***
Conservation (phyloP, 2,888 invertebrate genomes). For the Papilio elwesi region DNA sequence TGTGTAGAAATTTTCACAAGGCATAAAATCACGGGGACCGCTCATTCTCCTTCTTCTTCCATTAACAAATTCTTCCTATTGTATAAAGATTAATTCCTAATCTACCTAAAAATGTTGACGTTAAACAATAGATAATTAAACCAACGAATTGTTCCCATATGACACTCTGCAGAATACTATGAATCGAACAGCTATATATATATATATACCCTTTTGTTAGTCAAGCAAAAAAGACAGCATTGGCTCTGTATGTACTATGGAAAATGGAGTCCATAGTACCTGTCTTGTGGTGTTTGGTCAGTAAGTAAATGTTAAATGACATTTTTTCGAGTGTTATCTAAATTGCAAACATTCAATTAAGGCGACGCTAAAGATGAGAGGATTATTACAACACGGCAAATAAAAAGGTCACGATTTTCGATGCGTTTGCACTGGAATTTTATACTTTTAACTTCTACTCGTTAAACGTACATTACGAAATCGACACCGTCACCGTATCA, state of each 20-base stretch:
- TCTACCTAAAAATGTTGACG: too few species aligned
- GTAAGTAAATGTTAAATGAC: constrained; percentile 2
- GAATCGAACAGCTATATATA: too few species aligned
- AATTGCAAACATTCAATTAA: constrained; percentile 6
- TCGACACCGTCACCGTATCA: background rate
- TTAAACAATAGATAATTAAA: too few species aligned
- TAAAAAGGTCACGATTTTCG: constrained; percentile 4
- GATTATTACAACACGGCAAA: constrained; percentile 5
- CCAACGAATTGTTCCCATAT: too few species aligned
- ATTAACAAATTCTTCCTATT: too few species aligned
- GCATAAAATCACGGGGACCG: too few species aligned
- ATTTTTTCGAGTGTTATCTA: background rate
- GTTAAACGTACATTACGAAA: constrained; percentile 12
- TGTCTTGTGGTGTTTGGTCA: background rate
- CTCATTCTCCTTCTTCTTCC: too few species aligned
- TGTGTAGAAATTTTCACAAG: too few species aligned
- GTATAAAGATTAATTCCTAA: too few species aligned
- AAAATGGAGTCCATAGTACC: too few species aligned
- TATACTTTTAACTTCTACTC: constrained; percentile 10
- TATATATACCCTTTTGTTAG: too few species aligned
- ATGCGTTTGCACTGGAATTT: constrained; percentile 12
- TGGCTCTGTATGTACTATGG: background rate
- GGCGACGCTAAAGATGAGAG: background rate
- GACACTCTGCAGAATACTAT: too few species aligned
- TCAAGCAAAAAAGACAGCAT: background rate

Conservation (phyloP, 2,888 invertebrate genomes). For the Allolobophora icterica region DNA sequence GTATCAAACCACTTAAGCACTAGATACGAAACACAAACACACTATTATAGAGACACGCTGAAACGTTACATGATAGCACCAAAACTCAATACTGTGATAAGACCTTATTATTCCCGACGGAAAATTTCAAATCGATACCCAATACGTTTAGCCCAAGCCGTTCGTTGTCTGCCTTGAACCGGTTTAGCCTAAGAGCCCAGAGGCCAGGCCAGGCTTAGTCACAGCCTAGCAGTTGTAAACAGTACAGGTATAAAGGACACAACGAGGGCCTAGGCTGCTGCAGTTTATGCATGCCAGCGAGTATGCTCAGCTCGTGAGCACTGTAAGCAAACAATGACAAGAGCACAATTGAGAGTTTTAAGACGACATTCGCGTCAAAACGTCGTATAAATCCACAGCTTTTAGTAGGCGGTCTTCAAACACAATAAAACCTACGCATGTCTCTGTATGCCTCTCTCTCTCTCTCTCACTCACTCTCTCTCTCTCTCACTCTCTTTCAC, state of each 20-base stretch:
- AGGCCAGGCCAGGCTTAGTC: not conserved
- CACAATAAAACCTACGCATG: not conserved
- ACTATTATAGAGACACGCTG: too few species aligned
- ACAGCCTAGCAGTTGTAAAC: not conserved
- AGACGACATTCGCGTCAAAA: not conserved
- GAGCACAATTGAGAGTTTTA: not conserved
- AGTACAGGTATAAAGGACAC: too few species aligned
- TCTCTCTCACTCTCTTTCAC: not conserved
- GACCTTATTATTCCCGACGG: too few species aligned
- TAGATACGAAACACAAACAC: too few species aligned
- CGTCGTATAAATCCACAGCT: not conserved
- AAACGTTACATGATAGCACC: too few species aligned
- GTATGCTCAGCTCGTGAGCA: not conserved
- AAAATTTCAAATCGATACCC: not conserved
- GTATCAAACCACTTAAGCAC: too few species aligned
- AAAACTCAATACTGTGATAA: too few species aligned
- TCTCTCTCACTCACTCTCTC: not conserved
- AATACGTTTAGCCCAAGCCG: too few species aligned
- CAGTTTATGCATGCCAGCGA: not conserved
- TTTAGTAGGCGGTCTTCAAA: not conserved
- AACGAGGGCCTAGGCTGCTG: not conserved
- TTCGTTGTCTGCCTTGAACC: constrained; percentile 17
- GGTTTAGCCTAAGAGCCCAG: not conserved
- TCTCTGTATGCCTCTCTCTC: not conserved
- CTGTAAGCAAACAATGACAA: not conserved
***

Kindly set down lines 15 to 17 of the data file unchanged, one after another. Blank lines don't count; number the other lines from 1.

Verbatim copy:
- TGTCTTGTGGTGTTTGGTCA: background rate
- CTCATTCTCCTTCTTCTTCC: too few species aligned
- TGTGTAGAAATTTTCACAAG: too few species aligned